7 Reasons Why Asters Fail to Bloom (And What to Do About It)

Asters are perennial flowers that bloom near the end of the growing season. They produce voluminous sprays of small, daisy-like flowers in shades of blue, pink, purple, and white.

A close up vertical image of flat-topped white aster flowers growing in the garden. To the center and bottom of the frame is green and white printed text.

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Suited to USDA Hardiness Zones 4 to 8, they prefer full sun and slightly acidic, organically rich, well-drained soil.

Vigorous plants, they naturalize readily via self-sowing and root expansion, taking up vast amounts of garden real estate when allowed.

Our guide to growing asters provides all you need to know to get started with caring for different species and cultivated varieties.

In this article, we talk about seven reasons why asters may fail to bloom and how to avoid them.

Here’s what we’ll cover:

It is surprising when asters don’t bloom because they are not fussy.

While they prefer full sun, most tolerate some shade, especially dappled through overhead tree branches. In addition, they can tolerate poor soil, provided it drains well, and a fair amount of drought.

Some folks think of native species as weeds because they seem to thrive on neglect, expanding their presence in the landscape year by year.

In short, it’s unlikely that these hardy perennials will disappoint.

However, it’s not impossible. Here are some common reasons why they may fail to flower.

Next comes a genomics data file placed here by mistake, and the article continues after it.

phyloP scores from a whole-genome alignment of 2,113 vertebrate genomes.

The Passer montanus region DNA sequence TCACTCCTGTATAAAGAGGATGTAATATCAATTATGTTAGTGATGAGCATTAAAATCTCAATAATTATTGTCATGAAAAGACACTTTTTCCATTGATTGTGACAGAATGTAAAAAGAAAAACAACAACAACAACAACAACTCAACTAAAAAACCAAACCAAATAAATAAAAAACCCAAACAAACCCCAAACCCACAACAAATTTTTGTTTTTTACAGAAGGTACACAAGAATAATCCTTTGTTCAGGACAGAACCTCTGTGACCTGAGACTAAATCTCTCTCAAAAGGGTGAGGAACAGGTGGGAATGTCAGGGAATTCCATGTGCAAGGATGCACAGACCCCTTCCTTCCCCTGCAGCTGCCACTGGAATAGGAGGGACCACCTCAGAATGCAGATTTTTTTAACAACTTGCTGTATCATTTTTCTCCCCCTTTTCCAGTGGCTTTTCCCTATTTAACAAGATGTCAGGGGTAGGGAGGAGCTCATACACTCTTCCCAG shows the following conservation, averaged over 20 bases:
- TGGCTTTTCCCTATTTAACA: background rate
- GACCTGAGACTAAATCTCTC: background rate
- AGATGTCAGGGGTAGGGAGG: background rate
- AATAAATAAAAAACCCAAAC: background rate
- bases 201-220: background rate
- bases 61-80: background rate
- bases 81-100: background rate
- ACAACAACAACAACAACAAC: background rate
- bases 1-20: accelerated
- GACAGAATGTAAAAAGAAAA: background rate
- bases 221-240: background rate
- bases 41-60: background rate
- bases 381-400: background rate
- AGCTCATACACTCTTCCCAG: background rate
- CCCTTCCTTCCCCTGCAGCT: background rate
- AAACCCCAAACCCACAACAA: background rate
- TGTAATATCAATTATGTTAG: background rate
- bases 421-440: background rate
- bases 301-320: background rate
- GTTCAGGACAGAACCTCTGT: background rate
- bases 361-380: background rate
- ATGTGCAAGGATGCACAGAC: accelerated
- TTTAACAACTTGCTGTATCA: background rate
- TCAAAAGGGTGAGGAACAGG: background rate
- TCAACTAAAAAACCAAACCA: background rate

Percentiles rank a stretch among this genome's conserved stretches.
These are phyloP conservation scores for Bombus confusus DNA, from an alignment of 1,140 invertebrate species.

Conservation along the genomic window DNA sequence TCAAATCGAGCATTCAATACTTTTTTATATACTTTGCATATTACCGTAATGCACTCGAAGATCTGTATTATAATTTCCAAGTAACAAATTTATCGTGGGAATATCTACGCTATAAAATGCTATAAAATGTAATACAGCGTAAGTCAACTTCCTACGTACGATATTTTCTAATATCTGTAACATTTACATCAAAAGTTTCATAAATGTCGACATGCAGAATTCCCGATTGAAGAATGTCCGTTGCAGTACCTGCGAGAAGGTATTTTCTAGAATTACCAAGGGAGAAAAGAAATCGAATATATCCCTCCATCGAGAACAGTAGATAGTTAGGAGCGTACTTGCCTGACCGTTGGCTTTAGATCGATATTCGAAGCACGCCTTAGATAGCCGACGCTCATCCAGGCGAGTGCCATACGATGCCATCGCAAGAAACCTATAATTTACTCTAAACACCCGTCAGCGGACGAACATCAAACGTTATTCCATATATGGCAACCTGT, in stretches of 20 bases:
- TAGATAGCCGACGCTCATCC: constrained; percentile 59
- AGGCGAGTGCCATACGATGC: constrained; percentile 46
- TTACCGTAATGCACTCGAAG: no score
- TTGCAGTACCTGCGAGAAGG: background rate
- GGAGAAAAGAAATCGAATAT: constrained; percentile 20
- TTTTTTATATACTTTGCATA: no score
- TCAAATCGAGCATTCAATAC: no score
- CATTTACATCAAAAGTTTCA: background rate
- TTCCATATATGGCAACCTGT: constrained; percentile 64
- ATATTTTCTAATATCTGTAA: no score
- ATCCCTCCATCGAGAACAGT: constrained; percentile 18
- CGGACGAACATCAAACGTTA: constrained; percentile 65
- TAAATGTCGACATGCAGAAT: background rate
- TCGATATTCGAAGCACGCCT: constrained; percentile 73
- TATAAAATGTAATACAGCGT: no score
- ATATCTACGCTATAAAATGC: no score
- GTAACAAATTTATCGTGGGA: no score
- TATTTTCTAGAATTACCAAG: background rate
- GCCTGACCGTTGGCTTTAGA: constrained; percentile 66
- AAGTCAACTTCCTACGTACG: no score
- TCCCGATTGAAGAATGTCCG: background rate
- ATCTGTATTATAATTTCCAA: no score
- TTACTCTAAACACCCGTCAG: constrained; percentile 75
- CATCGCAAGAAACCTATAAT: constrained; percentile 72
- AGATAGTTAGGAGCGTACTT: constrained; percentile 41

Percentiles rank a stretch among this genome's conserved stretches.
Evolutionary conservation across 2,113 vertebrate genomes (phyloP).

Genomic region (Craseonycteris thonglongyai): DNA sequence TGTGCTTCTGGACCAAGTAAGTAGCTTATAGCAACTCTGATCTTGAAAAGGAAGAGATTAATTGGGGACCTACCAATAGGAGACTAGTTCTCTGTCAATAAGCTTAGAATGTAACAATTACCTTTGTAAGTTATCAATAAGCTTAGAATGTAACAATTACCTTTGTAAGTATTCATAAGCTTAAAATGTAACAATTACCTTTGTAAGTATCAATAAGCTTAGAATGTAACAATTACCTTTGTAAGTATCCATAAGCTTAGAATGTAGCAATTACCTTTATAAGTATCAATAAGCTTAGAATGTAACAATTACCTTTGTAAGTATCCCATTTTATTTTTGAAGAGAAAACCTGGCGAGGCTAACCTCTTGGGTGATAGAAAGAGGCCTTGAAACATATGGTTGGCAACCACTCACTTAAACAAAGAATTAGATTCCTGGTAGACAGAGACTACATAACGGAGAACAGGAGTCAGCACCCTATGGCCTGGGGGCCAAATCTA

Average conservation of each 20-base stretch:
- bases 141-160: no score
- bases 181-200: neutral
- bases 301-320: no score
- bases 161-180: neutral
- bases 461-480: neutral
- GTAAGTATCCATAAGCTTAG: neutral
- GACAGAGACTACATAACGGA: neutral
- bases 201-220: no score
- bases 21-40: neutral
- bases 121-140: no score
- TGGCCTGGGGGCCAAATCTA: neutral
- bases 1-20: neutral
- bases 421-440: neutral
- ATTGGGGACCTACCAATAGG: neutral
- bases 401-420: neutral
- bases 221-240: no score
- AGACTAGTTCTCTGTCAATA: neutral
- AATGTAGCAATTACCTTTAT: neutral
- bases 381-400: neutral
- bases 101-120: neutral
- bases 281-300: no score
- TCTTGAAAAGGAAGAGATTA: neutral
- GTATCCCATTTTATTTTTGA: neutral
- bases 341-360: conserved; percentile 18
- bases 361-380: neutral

1. Growth Disruption

When you disrupt flora, it may react negatively.

For example, if you dig up a plant to divide it and then transplant the divisions, a period of shock often follows, in which growth slows down.

When dividing, dig soon after the shoots appear in early spring to allow time for recovery. Shifting them later may affect blooming.

Similarly, if you decide to move a plant, do it early in the season, or you may forfeit this year’s flowers.

2. Inadequate Sunlight

We mentioned that asters prefer full sun and tolerate part shade in most cases. However, if you grow them in full shade, they may fail to flower as expected.

A close up horizontal image of purple aster flowers growing in the garden pictured in light filtered sunshine.
New England species, Symphyotrichum novae-angliae.

Sometimes, we plant understory flora before larger trees and shrubs leaf out, and before we know it, our sun-loving perennials are in deep shadow.

The remedy is to relocate them rather than subject them to a lack of sunshine that results in poor flowering.